Getting exposure to the International shares sector has never been easier thanks to ASX ETFs like the BetaShares Global Healthcare ETF – Currency Hedged ETF (ASX: DRUG). However, no matter how easy it seems to be, we think it’s still important to do your own ETF review.
How to use the BetaShares Global Healthcare ETF – Currency Hedged ETF
The BetaShares DRUG ETF provides investors with exposure to leading global healthcare companies, hedged into Australian dollars.
The DRUG ETF is yet to reach scale
As at the end of last month, the DRUG ETF had $41.06 million of money invested. With a funds under management (FUM) or ‘market cap’ figure of less than $100 million, it’s important to consider if this ETF is still too small. We say an ETF with more than $100 million invested is typically more sustainable than one with less than $100 million (at least) because if an ETF is too small it may not be sustainable for an ETF issuer, such as BetaShares. However, there are exceptions to this rule of thumb, especially if the ETF issuer/provider is committed to growing the ETF’s FUM to the point where it becomes profitable.
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3. DRUG ETF fees & costs explained
With a yearly management fee of 0.57% charged by BetaShares, if you invested $2,000 in the DRUG ETF for a full year you could expect to pay management fees of around $11.4. This does not include any performance fees earned by the ETF’s manager for doing a good job. For context, the average management fee (MER) of all ETFs covered by Best ETFs Australia on our complete list of ASX ETFs is 0.54% or around $10.8 per $2,000 invested. Keep in mind, small changes in fees can make a big difference after 10 or 20 years.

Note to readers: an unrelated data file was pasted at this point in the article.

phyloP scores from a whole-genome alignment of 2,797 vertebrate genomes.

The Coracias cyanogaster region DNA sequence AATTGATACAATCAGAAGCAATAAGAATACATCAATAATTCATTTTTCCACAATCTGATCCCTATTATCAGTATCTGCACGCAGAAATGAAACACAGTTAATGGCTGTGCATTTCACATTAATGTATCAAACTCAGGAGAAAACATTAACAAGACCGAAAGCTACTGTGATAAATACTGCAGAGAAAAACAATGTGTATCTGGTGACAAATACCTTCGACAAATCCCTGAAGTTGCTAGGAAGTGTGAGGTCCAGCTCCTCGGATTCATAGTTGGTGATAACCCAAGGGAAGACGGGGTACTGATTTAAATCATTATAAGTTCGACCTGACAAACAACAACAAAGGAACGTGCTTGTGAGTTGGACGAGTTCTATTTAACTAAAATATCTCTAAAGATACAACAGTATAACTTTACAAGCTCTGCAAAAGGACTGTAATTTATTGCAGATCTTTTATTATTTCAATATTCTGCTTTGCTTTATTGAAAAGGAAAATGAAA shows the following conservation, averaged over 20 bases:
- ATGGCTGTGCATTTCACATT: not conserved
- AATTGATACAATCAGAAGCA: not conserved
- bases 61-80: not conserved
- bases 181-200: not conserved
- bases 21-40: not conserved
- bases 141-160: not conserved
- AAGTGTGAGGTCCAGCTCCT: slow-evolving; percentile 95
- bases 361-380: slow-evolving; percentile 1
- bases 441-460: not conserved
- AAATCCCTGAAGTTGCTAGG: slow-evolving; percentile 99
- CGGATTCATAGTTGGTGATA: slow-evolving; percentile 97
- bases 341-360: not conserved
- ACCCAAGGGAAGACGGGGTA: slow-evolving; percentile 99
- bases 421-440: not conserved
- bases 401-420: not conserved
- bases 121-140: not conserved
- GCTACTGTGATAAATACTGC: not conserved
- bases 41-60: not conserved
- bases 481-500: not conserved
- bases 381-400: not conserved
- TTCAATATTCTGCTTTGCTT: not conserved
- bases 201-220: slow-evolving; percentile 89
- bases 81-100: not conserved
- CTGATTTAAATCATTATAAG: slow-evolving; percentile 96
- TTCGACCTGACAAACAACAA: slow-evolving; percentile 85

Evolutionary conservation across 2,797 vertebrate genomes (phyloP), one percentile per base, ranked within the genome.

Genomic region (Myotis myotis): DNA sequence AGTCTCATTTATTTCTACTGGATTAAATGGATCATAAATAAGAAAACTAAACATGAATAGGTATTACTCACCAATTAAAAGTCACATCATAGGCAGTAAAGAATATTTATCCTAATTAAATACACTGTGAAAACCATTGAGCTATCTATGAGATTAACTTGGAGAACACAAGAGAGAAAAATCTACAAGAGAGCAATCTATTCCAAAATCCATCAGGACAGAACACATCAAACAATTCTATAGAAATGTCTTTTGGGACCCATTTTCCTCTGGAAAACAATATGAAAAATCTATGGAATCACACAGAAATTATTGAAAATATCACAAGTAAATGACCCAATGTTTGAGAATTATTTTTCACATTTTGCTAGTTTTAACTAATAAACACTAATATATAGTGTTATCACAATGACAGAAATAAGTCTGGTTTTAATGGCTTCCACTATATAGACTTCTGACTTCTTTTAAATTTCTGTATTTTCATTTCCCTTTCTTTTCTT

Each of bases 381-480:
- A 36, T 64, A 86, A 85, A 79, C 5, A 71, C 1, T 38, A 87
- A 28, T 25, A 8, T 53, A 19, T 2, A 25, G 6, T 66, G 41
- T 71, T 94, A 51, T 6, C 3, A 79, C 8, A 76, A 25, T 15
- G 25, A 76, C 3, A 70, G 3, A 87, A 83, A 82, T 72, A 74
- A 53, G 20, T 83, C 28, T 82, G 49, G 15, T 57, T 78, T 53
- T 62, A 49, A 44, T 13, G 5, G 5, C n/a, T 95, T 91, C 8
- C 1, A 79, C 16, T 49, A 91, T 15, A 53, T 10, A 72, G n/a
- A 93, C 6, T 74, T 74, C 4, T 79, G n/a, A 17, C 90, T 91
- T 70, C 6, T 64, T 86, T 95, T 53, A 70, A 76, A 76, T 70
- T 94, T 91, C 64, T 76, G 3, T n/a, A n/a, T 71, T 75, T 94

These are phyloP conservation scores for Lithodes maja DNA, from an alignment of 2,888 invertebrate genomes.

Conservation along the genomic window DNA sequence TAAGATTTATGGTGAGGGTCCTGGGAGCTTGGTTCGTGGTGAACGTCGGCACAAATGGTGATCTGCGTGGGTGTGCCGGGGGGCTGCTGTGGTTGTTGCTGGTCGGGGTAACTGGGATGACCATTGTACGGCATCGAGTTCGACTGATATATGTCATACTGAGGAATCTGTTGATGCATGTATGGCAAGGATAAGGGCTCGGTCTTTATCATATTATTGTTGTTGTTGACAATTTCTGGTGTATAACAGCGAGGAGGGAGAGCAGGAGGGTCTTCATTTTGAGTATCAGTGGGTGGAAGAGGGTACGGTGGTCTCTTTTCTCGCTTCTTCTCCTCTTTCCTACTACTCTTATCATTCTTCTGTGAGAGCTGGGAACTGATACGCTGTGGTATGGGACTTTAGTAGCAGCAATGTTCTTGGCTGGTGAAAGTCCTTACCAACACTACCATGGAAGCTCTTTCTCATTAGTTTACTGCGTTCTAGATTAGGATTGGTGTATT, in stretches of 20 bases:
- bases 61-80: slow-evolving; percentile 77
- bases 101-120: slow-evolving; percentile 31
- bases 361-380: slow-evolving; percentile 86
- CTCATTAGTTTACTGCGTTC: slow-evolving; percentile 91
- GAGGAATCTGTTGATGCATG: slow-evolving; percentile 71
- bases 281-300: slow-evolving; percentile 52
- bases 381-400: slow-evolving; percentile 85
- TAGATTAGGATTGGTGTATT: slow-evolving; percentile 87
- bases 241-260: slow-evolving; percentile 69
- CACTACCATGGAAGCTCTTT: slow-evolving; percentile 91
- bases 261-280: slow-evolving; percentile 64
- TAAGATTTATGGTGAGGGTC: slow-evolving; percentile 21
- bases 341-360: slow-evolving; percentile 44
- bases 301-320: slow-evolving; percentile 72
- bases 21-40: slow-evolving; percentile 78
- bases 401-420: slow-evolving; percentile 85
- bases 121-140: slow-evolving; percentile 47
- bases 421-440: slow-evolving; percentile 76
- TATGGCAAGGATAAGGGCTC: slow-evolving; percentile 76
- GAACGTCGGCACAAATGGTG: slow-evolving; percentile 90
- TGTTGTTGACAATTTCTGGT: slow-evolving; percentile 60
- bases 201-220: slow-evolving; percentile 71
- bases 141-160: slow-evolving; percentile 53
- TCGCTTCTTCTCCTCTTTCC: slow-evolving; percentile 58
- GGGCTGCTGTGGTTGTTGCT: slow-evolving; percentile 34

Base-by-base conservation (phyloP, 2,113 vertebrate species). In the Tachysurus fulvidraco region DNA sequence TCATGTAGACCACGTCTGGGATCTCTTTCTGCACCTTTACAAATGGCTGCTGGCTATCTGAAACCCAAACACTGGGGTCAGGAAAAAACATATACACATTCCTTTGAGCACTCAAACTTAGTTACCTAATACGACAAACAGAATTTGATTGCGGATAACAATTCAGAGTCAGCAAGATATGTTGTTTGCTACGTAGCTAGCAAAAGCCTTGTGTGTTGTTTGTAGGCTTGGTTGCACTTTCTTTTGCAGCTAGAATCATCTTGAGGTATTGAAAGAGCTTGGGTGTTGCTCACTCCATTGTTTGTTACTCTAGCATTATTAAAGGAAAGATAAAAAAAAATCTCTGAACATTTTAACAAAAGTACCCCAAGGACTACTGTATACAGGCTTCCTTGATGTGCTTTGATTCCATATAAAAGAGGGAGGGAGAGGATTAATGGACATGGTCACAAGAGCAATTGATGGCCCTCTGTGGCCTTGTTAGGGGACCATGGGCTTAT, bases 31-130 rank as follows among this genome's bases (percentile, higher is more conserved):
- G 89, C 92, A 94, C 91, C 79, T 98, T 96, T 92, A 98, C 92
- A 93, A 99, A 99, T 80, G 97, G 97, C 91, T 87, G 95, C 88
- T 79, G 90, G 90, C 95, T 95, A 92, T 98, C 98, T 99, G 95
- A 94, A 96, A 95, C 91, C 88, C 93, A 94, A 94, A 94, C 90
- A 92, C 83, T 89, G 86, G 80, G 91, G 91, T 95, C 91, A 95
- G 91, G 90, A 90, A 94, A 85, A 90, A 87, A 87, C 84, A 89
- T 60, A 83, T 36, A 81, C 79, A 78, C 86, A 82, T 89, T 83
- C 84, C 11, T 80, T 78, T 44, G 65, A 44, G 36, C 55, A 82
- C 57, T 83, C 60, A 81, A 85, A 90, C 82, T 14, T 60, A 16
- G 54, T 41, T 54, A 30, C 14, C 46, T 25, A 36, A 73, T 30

In addition to a yearly management fee, there are other costs investors must consider, including brokerage and taxes. A specific cost for ETF and mFund investors to consider is the buy-sell spread, which is the slippage or ‘invisible’ cost paid by an investor when he or she buys or sells the ETF. For the DRUG ETF, the most recent average monthly buy-sell spread we gathered (April 2020) was 0.61%. Remember, the lower (or ‘tighter’) the buy-sell spread, the better. This buy-sell spread was above the average ETF spread of 0.51%, which means the DRUG ETF has more slippage than the average ETF (that’s a bad thing).
Before ‘testing the water with both feet’ so to speak, be sure to read the DRUG ETF’s Product Disclosure Statement (PDS), available on the BetaShares website, or speak to your financial adviser. Also, be sure to take a look at our BetaShares DRUG report. While you’re on our website, use our complete list of ASX ETFs to search for a few different ETFs in the sector and conduct a side-by-side comparison using everything you’ve learned here.